Learning Curve, The Great War
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Useful notes: Source3
A telegram from the British Foreign Secretary to the British ambassador in Germany, 1 August 1914
(Catalogue ref: FO 438/2)
  • Sir Edward Grey sent this telegram to the British ambassador in Germany, Sir Edward Goschen. Grey was the British Foreign Secretary.
  • Europe was very tense at this time. Since the assassination of the Archduke Franz Ferdinand in June 1914, tensions between the great powers had been increasing. There were concerns that Austria-Hungary would attack Serbia, leading to Russia helping Serbia. This would then pull France into war on Russia's side and Germany into war on Austria's side.
  • The British were most concerned about what Germany's plans were. Goschen had been asked to find out exactly what Germany was planning for Belgium. He had not been given a clear answer.
  • This telegram gives a strong sense of the unease over Belgium being felt in Britain. It is difficult to tell how far public opinion would influence government decisions. However, this private telegram between two officials suggests that public opinion was important.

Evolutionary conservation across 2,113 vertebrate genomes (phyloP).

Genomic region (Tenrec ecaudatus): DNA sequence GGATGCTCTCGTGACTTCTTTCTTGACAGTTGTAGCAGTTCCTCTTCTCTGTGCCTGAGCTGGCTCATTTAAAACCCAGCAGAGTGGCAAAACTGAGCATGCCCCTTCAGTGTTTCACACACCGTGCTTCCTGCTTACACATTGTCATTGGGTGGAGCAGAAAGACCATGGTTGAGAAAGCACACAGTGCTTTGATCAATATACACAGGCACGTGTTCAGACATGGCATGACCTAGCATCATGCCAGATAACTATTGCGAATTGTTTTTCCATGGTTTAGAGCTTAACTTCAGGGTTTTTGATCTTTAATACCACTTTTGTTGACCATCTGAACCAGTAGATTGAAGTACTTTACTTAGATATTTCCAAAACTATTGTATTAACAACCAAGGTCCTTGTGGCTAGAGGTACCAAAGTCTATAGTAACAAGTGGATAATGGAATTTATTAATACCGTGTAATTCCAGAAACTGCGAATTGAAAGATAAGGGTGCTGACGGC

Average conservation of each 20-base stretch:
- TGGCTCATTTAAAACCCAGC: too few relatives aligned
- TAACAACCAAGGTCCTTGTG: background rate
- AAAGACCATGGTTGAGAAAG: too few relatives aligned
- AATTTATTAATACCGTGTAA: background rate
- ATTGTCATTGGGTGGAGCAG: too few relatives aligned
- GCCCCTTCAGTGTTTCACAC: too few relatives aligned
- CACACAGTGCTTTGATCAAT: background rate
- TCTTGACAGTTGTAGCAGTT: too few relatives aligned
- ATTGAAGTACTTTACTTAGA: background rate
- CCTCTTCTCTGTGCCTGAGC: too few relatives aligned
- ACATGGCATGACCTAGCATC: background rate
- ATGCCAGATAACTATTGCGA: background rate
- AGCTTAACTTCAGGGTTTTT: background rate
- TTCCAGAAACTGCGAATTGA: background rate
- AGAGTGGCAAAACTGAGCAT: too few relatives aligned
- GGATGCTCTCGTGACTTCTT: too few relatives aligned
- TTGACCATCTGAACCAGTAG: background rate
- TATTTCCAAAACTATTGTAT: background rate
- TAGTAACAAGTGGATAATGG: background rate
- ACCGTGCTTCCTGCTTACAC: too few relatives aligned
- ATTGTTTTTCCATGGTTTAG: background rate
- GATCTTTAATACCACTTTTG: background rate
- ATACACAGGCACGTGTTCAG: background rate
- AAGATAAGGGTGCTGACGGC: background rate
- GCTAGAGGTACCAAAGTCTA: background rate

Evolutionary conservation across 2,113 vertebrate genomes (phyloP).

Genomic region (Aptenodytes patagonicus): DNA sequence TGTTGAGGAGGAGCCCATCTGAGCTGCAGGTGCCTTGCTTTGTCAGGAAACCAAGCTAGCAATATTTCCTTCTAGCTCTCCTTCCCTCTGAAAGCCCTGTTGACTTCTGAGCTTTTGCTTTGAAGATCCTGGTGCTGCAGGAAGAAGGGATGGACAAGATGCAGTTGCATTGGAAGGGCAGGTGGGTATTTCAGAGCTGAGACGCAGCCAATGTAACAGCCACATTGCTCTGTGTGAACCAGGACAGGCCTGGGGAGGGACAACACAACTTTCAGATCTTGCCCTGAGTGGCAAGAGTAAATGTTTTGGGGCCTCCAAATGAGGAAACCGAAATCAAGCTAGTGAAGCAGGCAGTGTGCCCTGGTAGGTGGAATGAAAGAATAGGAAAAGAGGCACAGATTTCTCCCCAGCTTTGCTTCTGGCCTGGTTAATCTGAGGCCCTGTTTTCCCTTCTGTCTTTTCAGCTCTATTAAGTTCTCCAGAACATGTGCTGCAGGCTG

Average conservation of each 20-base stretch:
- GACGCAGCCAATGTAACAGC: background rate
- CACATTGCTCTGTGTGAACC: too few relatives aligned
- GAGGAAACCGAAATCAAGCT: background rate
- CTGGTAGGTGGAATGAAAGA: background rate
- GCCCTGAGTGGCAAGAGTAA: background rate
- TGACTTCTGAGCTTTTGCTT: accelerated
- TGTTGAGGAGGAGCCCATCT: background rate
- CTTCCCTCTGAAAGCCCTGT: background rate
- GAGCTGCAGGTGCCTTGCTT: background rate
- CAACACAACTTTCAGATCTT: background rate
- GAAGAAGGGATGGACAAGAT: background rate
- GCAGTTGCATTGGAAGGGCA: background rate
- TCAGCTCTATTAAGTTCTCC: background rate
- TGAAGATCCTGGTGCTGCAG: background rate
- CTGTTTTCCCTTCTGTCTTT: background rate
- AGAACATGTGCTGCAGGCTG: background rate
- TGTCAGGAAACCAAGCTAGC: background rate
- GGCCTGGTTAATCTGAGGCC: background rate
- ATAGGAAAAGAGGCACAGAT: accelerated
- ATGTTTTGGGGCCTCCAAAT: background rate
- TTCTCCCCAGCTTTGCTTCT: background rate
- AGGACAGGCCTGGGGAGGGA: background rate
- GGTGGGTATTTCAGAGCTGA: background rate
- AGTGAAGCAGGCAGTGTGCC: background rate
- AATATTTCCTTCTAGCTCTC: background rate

• The telegram also shows that Germany was anxious to get an assurance from Britain that it would stay out of the war. Britain is refusing to commit itself one way or the other. Some critics have said this was one reason why war actually broke out in 1914. If Britain had committed itself to France, then Germany might not have attacked. However, plenty of other historians dispute this viewpoint.
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